According to NBS, the increase in the value of the index was due to rise in prices of Bread and cereals, Food
products n.e.c, Potatoes, yam, and other tubers, Wine, Fish, Meat, and Oils.  On a monthly basis, food sub-index grew 0.01% to 2% in April from 1.99% in March.

However, the more accurate 12 month index reflect decline in food index from 19.21% filed in March 2022 to 18.88% in April 2022.

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Economy

ICT Changing The Face of Nigeria’s Economy

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Paris - Investors King

While many thought the oil sector would save the Nigerian economy, the drift is gradually shifting away from the oil sector into the non-oil sector – the Information and Communications Technology (ICT).

A recent data revealed by the National Bureau of Statistics, sighted by Investors King, shows that the ICT has contributed 16 per cent to the growth of Nigeria’s Gross Domestic Product (GDP). 

On a year-on-year basis, compared to the previous year in the same quarter, ICT contributed 14.9 per cent to the GDP – a growth of 1.3 per cent.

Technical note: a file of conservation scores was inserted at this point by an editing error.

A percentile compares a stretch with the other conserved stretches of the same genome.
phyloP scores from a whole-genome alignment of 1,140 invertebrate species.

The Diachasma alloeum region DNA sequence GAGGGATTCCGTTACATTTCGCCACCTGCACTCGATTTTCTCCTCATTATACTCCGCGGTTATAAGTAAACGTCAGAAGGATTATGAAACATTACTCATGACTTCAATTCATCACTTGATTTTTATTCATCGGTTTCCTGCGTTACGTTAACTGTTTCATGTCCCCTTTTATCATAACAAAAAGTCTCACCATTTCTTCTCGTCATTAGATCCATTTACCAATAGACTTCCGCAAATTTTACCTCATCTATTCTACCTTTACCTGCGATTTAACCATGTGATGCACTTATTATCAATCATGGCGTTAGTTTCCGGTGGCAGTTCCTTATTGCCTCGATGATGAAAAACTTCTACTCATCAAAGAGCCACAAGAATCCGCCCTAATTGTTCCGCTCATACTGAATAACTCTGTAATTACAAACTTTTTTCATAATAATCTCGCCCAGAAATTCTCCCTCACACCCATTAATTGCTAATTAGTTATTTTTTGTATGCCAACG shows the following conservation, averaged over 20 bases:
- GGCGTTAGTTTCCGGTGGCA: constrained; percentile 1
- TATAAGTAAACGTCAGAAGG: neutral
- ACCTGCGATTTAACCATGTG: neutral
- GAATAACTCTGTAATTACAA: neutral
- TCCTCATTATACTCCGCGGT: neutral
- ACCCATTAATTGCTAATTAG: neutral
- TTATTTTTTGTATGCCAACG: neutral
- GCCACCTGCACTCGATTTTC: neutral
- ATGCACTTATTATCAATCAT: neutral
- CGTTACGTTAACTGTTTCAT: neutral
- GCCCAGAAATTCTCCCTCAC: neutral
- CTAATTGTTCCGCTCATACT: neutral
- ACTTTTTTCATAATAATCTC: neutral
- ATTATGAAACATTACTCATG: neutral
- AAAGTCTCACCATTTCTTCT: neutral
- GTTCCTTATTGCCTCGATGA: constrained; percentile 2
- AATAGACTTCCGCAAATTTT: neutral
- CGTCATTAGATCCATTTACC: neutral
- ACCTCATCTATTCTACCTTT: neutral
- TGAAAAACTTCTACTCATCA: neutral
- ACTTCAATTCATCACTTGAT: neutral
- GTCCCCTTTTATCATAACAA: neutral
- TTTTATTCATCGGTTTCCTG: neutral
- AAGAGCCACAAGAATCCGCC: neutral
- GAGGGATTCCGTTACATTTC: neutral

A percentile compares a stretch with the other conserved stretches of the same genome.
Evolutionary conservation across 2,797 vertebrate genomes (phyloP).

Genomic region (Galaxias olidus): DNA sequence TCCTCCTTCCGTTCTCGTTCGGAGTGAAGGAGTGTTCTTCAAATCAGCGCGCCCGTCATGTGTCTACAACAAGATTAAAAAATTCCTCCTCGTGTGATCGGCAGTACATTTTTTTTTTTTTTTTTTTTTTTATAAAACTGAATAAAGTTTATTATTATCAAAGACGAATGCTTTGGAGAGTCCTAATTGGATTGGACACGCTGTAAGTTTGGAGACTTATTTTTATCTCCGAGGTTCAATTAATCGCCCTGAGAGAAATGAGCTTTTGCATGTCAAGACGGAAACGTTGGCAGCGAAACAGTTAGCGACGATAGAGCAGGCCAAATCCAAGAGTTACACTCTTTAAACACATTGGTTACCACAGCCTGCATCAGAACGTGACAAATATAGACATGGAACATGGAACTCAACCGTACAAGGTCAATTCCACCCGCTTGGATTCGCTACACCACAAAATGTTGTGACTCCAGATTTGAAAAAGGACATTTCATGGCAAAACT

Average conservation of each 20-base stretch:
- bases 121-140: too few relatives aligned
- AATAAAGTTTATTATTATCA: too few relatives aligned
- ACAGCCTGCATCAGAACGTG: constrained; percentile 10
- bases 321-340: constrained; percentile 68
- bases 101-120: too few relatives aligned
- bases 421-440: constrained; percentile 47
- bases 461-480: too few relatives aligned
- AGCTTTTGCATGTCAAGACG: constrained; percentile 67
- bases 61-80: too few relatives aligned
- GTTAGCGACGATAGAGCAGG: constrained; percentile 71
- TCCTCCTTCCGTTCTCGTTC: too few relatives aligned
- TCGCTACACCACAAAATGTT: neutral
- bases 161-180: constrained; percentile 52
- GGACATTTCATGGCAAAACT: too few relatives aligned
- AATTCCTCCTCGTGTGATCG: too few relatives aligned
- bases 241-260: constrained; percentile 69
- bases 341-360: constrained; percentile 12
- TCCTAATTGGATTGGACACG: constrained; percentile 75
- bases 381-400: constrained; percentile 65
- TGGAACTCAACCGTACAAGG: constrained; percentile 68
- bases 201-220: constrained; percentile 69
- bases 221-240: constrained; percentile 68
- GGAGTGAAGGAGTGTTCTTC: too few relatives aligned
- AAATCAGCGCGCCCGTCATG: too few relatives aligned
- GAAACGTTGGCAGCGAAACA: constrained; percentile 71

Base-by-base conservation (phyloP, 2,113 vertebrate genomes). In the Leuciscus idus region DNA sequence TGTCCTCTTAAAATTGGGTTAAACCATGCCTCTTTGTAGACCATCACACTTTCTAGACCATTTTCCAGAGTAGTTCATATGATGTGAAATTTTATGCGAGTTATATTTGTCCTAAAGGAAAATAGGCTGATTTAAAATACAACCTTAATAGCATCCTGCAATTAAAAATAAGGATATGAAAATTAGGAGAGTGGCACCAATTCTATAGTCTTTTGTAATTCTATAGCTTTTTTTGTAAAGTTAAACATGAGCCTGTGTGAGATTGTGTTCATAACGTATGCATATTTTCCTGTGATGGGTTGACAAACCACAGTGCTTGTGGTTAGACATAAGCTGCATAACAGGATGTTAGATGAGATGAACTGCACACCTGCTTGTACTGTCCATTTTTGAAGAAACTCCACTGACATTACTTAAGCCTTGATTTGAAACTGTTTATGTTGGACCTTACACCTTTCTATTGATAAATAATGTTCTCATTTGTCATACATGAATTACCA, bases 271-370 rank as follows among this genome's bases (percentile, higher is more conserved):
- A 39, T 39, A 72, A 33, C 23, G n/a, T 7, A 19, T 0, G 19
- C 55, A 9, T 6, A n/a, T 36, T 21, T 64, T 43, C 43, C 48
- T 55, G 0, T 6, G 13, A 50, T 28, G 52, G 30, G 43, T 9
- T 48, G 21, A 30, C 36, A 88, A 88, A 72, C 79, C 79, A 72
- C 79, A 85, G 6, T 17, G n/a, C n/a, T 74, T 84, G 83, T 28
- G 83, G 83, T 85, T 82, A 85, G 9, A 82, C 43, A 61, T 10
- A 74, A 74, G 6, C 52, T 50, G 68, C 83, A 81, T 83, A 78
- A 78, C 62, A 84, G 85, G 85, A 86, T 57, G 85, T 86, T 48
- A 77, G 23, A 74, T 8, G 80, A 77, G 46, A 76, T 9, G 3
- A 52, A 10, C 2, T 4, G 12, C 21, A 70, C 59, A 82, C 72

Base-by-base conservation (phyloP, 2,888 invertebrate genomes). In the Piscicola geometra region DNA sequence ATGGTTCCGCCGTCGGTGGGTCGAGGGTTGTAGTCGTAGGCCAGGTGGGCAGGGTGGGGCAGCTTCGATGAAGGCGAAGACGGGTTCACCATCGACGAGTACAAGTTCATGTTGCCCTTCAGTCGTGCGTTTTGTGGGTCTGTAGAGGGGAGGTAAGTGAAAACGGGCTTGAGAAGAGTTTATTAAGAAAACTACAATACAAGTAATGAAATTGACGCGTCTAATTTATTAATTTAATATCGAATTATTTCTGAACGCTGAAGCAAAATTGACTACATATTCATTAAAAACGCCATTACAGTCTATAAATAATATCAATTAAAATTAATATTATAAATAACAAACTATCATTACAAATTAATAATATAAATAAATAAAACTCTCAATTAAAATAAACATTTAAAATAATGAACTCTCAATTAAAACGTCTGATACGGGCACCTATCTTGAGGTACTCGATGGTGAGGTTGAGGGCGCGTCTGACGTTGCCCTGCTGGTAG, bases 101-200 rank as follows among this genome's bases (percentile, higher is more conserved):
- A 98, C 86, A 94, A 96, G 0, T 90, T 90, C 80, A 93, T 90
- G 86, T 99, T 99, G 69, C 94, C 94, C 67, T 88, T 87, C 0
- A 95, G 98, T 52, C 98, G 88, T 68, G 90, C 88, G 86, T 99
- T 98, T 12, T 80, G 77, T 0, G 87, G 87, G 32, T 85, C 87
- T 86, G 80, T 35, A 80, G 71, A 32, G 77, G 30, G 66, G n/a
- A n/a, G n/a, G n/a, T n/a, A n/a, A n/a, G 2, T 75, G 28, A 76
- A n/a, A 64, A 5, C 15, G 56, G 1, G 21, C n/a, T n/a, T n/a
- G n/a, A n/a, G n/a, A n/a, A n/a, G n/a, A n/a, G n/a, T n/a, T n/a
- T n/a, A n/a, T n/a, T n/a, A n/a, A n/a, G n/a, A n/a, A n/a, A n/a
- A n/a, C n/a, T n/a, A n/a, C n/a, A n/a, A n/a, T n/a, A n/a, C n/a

According to the data released by NBS, “In nominal terms, in the first quarter of 2022 the sector growth was recorded at 20.54 per cent (year-on-year), 12.68 per cent points increase from the rate of 7.86 per cent recorded in the same quarter of 2021, and 14.84 per cent points higher than the rate recorded in the preceding quarter. The Quarter-on- Quarter growth rate recorded in the first quarter of 2022 was -1.87 per cent.  

“The Information and Communications sector contributed 10.55 per cent to the total Nominal GDP in the 2022 first quarter, higher than the rate of 9.91 per cent recorded in the same quarter of 2021 and higher than the 9.88 cent it contributed in the preceding quarter”.   

The report added that the sector, in the first quarter of 2022, recorded a growth rate of 12.07 per cent in real terms, year-on-year.

From the rate recorded in the corresponding period of 2021, there was an increase of 5.60 per cent points. Quarter-on-Quarter, the sector exhibited a growth of -9.09 per cent in real terms.  

“Therefore, of total real GDP, the sector contributed 16.20 per cent in 2022 first quarter, higher than in the same quarter of the previous year in which it represented 14.91 per cent and higher than the preceding quarter in which it represented 15.21 per cent,” the data revealed. 

The Information and Communications sector in Nigeria comprises of Telecommunications and Information Services, Publishing, Motion Picture, Sound Recording and Music Production and Broadcasting.